Intel’s legal troubles continue to multiply.
While the company’s product roadmap appears stable and robust these days, the issues of whether Intel is abusing its market position and its status as the world’s top microprocessor producer seem to be drawing an equal number of headlines.
On Feb. 12, the European Commission raided Intel’s offices in Munich, Germany, as well as several of the continent’s larger electronics and PC retailers, including Media Markt and two other suppliers. This latest action by the European Commission-the antitrust enforcement arm of the European Union-comes just a few weeks before Intel is expected to answer charges that it has abused its market position by offering deep discounts to PC makers that stifle competition.
The EC’s actions follow the Jan. 11 announcement from N.Y. Attorney General Andrew Cuomo that his office would investigate whether Intel used rebates and other tactics to force PC vendors to select its chips instead of those made by Advanced Micro Devices.
These events, coupled with other inquiries in Japan and South Korea, seem to suggest that some regulatory agencies have decided to place Intel under the microscope to determine if the company truly does abuse its market position. AMD has been making that argument for years and plans to detail its complaints in a federal lawsuit that is scheduled to go to trial in 2009.
“This is an important escalation and expansion of the [European] Commission’s investigation into Intel’s illegal business practices and the resulting harm to consumers,” said AMD spokesperson Michael Silverman, referring to the raids in Germany.
For some, the continued pressure from the EC, along with the interest of the N.Y. Attorney General’s Office, could force Intel to change some of its practices, such as its discounts to OEMs. This could in turn have an affect on the PC market. After Japan ruled against Intel, Toshiba–a stalwart buyer of Intel chips for years–began offering laptops that use AMD microprocessors.
Intel’s reaction to these actions by authorities in Asia, Europe and the United States remains unclear. The company rarely comments about its legal affairs other than to say it cooperates fully with all investigations.
Does Any of This Help AMD?
“As is our normal practice, we are cooperating with the investigators,” Intel spokesperson Chuck Mulloy wrote in a Feb. 13 e-mail to eWEEK. “As you probably know, investigations of this nature are confidential so we can’t go into details.”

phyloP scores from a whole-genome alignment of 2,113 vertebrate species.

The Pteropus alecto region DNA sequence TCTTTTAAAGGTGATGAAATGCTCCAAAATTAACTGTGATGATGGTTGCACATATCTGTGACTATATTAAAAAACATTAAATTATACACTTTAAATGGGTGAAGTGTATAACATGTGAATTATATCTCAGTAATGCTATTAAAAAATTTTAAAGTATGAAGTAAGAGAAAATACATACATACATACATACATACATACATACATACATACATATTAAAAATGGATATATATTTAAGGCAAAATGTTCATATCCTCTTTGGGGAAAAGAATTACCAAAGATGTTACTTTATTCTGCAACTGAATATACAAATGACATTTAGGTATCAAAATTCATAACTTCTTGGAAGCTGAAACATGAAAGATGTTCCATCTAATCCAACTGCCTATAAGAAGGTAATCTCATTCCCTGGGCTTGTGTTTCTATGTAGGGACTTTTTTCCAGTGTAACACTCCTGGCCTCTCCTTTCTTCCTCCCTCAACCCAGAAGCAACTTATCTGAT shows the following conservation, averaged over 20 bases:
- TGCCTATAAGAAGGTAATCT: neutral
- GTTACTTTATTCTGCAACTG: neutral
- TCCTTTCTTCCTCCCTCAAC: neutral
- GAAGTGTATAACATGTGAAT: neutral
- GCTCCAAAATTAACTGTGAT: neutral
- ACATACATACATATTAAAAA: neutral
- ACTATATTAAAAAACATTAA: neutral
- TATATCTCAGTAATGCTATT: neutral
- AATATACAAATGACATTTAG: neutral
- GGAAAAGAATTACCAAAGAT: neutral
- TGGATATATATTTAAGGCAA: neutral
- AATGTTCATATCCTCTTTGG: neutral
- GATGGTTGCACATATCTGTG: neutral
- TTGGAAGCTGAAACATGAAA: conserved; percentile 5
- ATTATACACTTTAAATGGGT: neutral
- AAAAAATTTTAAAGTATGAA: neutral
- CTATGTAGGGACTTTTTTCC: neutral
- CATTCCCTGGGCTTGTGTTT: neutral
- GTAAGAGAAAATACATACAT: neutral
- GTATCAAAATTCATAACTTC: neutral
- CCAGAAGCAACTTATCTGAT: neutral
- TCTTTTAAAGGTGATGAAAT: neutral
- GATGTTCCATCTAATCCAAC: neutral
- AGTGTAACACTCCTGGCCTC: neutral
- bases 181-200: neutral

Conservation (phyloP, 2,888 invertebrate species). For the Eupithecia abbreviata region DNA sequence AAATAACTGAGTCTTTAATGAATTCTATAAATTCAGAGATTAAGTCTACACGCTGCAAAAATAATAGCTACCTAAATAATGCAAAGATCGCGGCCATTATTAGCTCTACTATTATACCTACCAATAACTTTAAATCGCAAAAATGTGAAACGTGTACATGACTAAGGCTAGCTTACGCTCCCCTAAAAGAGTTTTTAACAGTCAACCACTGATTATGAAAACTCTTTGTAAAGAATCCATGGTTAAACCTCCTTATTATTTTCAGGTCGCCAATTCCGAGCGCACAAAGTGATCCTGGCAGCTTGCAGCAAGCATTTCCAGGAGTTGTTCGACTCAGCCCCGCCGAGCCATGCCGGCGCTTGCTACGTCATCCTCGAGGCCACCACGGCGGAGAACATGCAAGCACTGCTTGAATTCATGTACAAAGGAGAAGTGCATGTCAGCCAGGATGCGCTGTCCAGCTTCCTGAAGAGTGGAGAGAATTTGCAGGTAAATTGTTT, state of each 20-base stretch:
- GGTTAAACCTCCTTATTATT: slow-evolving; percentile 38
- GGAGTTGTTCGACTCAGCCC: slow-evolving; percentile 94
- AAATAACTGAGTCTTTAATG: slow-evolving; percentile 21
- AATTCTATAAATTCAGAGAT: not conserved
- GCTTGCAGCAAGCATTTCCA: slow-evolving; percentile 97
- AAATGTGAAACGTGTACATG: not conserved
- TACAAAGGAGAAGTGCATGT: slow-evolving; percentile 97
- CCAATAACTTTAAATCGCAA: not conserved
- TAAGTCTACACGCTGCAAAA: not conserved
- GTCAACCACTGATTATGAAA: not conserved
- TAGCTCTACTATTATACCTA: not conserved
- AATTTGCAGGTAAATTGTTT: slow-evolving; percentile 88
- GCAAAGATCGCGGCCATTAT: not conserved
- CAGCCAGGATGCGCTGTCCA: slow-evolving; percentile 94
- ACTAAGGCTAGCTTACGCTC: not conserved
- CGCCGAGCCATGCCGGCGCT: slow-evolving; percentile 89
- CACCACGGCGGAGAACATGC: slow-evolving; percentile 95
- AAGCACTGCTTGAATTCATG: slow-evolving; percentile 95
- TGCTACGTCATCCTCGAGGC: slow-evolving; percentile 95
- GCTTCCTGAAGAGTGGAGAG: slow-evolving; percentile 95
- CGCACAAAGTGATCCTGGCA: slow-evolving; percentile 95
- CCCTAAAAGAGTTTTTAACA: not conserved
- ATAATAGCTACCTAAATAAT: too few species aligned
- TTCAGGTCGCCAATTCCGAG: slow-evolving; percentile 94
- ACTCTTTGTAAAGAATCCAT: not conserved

Intel has noted in the past that these types of investigations “mirror” the complaints outlined in AMD’s lawsuits, with the implication being that AMD is more active in pushing these agencies than it admits.
Still, the actions in Europe and elsewhere appear to have forced Intel to change its thinking and practices. For example, Intel disputed the charges in Japan, but agreed to change some of its practices. John Spooner, an analyst with Technology Business Research, said the ongoing investigations have forced the chip giant to change some of its practices to avoid additional scrutiny in the future.
“You’d have to expect Intel to be a little more careful, especially when you see what these guys are objecting to,” Spooner said. “I think what all these different investigations will do is force Intel to look at its rebate policy and look at how it needs to restructure its sales deals in the long run.”
Even if Intel changes its practices, it’s not clear that will help AMD gain market share when it comes to x86 processors. Spooner said AMD gained market share when it produced chips that competed with Intel in terms of price and performance. When AMD has not delivered, such as the case with its quad-core processors for servers and desktops, it has lost share to Intel.
The question for Intel now is whether these actions will convince the U.S. Department of Justice or the Federal Trade Commission to investigate Intel’s market practices. The raids in Germany also raise questions of whether the EC is looking for additional evidence to bolster the case it will present in March.
The next hearings by the EC about Intel are scheduled for March 11.